Hiring a Head of Product (Video)

The Business of Software conference team brought me back for their 2020 conference, run remotely rather than in Boston, where I test-drove a new talk on “Hiring a Head of Product.”  While this paralleled a longer post, we had some fun with different animals and the department executives they represent.


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Organizations that don’t have a Head of Product (aka VP Product Management, Chief Product Officer, Director of Products…) have some predictable but less-then-obvious symptoms: narrow focus on engineering/ development productivity rather than customer outcomes; underpowered, high-turnover product management teams; deal-specific demands pushing aside planned improvements; vague target audiences; customer benefits misaligned with actual features; and lack of an agreed (realistic!) product strategy.  For those of us who’ve stepped into the Head of Product role a dozen times or more, these are clear indications that senior product leadership is missing.

But it’s hard to hire a VP of Product Management or CPO:

  • We don’t know what product leaders do, and disagree about what’s most important for our new one
  • We write wildly aspirational job descriptions for candidates who will instantly solve all of the company’s problems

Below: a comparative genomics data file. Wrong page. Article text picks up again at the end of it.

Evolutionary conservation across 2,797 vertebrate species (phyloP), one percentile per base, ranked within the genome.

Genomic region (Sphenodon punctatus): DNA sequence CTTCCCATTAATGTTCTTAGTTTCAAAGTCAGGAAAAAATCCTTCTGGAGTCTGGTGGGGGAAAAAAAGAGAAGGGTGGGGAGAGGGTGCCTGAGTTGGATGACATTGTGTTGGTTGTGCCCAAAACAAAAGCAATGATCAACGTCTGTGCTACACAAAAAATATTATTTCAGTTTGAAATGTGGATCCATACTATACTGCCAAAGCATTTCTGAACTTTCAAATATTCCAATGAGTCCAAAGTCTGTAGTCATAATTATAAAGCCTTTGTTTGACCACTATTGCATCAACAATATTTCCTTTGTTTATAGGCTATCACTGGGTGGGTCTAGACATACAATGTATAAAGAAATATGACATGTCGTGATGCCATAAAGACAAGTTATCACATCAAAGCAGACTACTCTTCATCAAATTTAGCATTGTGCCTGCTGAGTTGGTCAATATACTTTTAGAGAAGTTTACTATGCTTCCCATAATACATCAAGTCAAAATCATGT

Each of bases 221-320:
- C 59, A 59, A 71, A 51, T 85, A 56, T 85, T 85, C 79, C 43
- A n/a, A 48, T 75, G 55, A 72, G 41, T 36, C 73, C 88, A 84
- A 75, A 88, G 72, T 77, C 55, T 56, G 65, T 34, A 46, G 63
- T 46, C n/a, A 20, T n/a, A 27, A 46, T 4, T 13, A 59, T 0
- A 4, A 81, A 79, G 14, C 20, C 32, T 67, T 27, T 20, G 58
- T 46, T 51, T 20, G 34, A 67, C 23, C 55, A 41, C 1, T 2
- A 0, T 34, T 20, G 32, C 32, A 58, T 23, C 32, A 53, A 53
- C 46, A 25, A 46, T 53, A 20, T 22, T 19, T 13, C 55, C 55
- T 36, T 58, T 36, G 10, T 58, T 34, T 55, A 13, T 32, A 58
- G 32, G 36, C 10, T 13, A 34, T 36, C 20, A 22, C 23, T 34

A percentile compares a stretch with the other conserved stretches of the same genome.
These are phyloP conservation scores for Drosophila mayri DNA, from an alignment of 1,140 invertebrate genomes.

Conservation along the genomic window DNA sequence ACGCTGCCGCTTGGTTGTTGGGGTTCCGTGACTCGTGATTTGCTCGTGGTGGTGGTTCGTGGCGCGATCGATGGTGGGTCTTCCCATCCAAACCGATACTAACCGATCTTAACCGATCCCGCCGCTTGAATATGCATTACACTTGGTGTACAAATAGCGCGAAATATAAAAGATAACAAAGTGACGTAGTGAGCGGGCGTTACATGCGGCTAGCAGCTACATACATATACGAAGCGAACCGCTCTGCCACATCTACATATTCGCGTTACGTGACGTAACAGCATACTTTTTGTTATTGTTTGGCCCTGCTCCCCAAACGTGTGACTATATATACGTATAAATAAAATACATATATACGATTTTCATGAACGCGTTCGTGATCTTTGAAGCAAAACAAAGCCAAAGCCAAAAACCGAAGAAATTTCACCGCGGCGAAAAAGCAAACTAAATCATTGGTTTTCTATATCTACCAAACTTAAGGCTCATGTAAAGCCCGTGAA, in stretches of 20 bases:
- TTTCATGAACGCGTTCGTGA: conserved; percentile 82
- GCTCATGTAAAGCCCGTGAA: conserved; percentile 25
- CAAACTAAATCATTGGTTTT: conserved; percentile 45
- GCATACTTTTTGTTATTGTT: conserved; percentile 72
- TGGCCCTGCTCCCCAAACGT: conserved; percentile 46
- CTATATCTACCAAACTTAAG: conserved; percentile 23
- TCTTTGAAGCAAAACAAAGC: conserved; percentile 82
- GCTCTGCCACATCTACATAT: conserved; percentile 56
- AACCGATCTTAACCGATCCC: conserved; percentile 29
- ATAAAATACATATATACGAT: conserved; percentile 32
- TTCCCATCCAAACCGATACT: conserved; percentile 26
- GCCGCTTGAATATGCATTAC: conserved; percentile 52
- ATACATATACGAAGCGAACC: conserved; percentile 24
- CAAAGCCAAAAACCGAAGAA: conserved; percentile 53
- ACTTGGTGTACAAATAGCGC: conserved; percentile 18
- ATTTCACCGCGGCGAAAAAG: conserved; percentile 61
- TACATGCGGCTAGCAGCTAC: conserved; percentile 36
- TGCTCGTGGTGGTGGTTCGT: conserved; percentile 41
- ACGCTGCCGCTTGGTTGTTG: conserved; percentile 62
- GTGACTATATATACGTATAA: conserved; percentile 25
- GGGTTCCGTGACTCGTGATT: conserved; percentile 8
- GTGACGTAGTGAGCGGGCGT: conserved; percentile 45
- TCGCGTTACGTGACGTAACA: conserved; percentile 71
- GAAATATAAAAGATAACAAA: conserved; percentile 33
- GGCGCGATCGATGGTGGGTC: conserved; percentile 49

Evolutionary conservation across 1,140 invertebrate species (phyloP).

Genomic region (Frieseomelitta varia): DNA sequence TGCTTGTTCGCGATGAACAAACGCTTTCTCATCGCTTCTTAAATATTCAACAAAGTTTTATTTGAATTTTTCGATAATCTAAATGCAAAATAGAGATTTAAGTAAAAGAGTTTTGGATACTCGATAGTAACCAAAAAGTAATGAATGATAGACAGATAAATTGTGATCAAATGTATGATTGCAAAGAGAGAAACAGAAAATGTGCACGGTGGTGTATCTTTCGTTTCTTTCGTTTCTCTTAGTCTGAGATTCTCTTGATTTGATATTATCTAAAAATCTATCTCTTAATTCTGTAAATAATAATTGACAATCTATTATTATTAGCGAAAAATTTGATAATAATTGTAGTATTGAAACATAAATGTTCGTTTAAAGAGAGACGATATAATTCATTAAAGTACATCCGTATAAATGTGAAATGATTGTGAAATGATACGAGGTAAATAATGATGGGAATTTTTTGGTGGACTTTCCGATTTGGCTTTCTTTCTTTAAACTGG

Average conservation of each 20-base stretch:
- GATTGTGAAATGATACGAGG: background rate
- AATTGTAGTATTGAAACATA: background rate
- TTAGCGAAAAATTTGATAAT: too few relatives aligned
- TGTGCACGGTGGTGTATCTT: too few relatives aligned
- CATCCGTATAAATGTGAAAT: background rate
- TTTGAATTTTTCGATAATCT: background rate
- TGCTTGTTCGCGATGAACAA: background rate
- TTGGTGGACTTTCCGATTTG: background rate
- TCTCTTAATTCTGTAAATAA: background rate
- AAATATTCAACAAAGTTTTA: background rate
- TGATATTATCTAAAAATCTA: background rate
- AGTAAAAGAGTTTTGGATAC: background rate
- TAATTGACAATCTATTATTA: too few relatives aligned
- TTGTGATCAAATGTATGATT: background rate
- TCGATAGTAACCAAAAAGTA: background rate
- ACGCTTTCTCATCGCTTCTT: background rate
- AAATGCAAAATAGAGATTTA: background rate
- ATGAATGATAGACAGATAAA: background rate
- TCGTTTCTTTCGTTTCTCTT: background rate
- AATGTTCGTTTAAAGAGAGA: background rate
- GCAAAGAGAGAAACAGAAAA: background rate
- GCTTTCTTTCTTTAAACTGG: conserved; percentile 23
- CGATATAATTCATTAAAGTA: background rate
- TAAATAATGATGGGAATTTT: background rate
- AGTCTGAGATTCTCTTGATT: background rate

• We confuse subject/market expertise with product management/leadership experience.  (“Must have someone who already understands the subtleties of our unique machine learning model.  The product stuff is easy after that.”)
  • Search firms bring us Engineering VPs, GMs, branding agency leads, agile coaches, sales execs… interesting folks who have never lead a product team or been a product manager
  • Each functional group wants to hire in its own image: Sales wants someone very sales-y, Engineering wants a developer who still codes, Marketing wants a pure-play messaging/positioning expert, Finance wants accurate 5-year forecasts.  No candidate survives our interview process.
group of pet in front of a white background

Rich has led B2B/enterprise product management teams at every stage of company evolution, and helped a score of clients hire strong product leaders.  This talk covered some frequent pitfalls, spotlighting how to find a product executive to sit at the big kids’ table with other C-level execs.

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Book Cover - The Art of Product Management

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